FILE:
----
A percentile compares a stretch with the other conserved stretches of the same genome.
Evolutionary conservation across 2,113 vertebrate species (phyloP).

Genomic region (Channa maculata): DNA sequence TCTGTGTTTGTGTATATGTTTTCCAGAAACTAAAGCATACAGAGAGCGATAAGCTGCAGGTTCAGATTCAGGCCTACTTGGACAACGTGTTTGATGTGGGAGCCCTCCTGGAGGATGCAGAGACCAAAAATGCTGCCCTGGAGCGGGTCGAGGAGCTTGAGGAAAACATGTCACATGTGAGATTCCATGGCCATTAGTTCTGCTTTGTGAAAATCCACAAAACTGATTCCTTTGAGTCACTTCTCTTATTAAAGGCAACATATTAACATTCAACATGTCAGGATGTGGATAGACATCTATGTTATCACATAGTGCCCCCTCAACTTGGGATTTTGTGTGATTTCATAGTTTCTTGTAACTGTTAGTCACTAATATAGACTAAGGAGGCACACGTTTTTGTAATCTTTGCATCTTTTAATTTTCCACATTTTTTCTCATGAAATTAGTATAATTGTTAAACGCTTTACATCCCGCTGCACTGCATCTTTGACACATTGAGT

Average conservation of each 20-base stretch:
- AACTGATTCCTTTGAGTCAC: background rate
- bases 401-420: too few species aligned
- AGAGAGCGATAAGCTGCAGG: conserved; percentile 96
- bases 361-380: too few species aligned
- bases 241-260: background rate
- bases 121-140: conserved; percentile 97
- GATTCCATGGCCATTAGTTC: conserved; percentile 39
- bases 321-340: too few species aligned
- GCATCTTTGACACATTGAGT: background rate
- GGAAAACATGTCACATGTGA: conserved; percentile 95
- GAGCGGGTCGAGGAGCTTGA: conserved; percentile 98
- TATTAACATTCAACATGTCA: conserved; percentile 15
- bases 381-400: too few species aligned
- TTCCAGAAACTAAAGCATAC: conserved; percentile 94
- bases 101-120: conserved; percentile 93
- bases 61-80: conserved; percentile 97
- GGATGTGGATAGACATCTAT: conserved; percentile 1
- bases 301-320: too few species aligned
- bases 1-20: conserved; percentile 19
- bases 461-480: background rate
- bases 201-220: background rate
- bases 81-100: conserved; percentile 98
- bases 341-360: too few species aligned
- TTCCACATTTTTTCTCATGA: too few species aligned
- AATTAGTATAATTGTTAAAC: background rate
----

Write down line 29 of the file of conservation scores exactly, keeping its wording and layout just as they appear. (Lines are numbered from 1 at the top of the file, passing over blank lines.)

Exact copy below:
- AATTAGTATAATTGTTAAAC: background rate